All ﬁshing competitions have their hard-luck stories. The two “winners” in this category received a “talk about tears” T-shirt. They were Tommy Nolan, who lost his very expensive rod and reel over the side of his boat and Kevin Penrose who managed to hook himself in the head while casting.
South Westland Lions spokesman Allan Cooper welcomed the donation of a new prize for this year’s competition, the Te Koeti Runanga Pounamu Trophy, for the heaviest salmon caught on the ﬁrst day of competition and won by James Tisdall. Mr Copper said that the donation of this trophy reflected the excellent support given to the competition.
Mr Cooper also said that the Lions Club had been able to take a back seat with the organising of this year’s Lake Mapourika fishing competition thanks to the excellent job done by local anglers in putting the project together.
Mr Cooper noted that it would be interesting to analyse the effect of the competition on the local economy and expected that it would be considerable given the large number of visitors regularly attracted to the event. Many who travelled to Lake Mapourika for the fishing competition were so impressed they later returned for family holidays on the Coast.
Other prize winners included: Winner of second place in the Junior Salmon Section was Nathan Blackburn with a fish weighing .335kg. Nathan’s prize was an A.S.B. Bag plus a $25 Voucher, sponsored by A.S.B. Bank – Hokitika and The Tackle Box, Christchurch.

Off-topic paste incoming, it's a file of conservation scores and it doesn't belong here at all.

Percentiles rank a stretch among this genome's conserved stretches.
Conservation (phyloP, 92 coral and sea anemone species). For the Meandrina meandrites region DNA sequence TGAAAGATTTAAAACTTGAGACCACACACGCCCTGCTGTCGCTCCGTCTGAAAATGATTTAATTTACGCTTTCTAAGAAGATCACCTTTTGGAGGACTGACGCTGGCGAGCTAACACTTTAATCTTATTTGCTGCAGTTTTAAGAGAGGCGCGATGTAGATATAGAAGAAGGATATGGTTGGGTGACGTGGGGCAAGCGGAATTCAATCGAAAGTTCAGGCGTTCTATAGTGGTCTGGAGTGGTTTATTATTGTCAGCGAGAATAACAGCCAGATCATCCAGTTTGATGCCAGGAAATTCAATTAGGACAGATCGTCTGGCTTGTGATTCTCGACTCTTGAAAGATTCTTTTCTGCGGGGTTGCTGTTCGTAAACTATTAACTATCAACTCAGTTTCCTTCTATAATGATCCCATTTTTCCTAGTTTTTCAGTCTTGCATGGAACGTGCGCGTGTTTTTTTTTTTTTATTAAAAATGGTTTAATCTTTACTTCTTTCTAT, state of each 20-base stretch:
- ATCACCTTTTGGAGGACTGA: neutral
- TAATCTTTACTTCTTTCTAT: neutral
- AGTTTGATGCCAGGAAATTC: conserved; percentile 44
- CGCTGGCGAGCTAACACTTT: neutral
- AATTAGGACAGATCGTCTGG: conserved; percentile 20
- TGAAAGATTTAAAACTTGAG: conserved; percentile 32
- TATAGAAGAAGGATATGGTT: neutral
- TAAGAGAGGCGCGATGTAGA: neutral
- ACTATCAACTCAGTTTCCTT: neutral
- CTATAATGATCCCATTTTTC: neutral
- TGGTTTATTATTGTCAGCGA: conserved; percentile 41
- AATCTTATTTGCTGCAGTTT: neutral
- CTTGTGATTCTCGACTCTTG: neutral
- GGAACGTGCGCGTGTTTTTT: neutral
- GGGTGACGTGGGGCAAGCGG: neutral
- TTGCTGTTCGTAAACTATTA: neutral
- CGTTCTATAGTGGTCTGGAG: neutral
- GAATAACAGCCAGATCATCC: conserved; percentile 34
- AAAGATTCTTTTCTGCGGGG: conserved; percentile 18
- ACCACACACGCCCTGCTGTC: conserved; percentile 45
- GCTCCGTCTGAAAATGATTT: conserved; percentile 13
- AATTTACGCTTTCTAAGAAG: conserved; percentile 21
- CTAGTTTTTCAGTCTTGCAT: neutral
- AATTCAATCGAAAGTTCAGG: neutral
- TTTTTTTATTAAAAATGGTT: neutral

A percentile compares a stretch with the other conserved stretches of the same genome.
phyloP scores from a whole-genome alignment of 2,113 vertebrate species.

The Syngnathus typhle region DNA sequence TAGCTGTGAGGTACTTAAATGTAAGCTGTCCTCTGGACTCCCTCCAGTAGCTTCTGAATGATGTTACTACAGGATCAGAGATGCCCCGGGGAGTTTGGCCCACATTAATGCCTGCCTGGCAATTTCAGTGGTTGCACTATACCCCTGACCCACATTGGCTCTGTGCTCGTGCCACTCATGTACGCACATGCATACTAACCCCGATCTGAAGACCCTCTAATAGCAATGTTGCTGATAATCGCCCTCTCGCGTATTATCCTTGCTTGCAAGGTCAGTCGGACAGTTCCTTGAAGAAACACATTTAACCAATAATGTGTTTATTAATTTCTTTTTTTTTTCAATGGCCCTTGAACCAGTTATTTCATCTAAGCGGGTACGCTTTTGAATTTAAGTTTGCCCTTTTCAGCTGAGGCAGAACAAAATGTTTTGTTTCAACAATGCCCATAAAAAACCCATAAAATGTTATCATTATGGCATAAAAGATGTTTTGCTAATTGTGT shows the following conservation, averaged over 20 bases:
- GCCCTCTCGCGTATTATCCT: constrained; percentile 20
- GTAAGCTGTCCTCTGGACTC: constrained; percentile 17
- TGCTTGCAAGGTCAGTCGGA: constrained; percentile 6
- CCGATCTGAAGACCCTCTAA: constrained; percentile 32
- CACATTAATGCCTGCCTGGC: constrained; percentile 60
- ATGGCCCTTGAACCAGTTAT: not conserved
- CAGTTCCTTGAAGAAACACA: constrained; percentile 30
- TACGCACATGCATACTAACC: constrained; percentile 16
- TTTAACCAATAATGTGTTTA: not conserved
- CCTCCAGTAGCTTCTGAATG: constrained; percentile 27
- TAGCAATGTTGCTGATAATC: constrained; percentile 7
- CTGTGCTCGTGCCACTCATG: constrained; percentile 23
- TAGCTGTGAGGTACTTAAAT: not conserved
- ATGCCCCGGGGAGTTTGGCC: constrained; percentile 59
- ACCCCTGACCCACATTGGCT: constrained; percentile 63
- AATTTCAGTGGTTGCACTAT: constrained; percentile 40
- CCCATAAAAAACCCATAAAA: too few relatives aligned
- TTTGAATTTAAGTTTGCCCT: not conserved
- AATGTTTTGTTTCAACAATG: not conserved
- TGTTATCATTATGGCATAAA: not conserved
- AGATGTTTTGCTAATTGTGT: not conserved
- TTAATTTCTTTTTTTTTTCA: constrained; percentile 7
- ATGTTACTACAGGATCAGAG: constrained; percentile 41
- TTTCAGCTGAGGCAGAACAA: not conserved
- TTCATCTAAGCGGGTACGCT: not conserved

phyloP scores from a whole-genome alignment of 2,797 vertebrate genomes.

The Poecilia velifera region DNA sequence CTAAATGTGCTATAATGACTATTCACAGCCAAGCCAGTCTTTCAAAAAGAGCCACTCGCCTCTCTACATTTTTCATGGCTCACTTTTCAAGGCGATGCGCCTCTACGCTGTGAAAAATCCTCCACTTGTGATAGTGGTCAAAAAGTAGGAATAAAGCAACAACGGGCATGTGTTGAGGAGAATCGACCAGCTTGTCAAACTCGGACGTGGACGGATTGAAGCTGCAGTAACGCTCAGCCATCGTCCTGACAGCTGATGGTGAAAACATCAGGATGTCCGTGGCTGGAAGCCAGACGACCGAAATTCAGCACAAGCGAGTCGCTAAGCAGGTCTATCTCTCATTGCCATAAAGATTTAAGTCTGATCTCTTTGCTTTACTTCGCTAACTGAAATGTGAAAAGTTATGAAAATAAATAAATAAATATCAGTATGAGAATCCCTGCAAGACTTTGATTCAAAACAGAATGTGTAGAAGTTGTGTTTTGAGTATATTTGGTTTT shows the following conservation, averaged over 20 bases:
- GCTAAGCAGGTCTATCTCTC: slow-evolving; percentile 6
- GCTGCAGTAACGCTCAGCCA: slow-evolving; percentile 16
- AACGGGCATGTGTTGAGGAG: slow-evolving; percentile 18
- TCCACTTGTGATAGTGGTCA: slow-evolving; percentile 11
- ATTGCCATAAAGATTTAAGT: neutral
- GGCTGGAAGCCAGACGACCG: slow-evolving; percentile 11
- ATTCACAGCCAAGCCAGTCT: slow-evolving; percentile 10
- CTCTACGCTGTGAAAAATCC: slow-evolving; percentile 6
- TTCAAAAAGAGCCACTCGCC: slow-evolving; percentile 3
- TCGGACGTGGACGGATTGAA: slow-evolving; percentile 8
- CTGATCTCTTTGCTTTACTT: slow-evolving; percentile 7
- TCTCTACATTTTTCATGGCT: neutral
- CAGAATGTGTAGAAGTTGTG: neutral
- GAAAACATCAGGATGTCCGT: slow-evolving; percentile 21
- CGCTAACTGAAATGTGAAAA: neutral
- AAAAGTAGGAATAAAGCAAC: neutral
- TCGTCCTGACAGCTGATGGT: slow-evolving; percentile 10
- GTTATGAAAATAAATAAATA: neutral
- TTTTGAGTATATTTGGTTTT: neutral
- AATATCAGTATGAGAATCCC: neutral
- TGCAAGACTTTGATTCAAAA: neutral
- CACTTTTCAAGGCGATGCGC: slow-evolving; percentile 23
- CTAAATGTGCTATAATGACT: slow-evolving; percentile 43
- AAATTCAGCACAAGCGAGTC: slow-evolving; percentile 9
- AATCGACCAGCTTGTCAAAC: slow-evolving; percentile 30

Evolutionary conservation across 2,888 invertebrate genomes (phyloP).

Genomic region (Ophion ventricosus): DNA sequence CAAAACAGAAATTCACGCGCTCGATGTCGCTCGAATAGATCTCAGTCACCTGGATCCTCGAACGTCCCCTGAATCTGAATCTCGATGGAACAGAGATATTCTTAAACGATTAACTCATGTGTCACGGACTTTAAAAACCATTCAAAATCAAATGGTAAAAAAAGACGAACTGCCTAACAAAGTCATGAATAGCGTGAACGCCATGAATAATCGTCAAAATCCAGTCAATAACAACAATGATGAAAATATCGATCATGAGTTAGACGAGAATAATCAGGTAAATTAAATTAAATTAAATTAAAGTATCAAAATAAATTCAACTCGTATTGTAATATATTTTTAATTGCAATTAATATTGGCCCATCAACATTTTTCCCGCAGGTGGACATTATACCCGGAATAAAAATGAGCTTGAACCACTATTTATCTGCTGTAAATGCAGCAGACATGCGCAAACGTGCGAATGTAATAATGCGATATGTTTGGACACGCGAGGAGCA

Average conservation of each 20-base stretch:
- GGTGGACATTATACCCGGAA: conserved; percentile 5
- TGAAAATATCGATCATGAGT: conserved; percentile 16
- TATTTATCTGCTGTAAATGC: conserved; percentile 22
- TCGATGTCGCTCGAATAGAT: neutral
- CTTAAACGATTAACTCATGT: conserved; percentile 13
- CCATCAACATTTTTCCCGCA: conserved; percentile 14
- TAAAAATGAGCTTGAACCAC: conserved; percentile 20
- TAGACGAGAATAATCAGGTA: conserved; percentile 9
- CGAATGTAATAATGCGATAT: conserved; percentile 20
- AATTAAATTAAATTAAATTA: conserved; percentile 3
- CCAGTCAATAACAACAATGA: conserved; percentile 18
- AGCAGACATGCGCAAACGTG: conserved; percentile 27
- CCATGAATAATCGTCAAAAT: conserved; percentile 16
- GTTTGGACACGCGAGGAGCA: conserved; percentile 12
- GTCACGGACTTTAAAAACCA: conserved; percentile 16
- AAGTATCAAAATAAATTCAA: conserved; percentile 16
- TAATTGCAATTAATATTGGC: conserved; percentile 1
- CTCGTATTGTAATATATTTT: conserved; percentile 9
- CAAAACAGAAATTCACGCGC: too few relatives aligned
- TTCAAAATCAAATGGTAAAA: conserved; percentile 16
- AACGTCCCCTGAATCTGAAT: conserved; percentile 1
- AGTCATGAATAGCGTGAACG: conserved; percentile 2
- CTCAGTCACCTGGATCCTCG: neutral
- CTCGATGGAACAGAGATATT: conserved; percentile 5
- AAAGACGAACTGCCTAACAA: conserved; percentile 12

The third prize with a trout weighing .520kg went to D. Blackburn. The prize was a Flask and Pliers plus a $25 Voucher, sponsored by Renton Hardware Ltd, Hokitika and The Tackle Box, Christchurch.
Junior Anglers Fish 1st prize of a Knife, Fork & Spoon set plus a Tackle Box, sponsored by the South Westland Lions Club went to Gerard Williams with a fish weighing 3.080kg.
2nd prize of a Knife, Fork & Spoon set plus a Tackle Box, sponsored by the South Westland Lions Club went to Nathan Blackburn with a ﬁsh weighing 1.670kg.
3rd prize of a Knife, Fork & Spoon set plus a Tackle Box, sponsored by the South Westland Lions Club went to Andy Lash with a ﬁsh weighing 1.670kg.
Heaviest Trout Overall
1st, Phil Crosland, 2.855kg.
2nd, Paul Thompson, 2.420kg.
3rd, Don Fox, 2.190.
The Teams’ Event was won by Ken, Quentin, Sandra and Milan Arnold with a total weight of 12.075kg.
Mapourika Lake Salmon Study
by Malcolm Flain, Fisheries Research Division, MAF. Spring 1982.
Lake Mapourika is one of the few areas on the West Coast of the South Island which has a self-sustaining quinnat salmon population.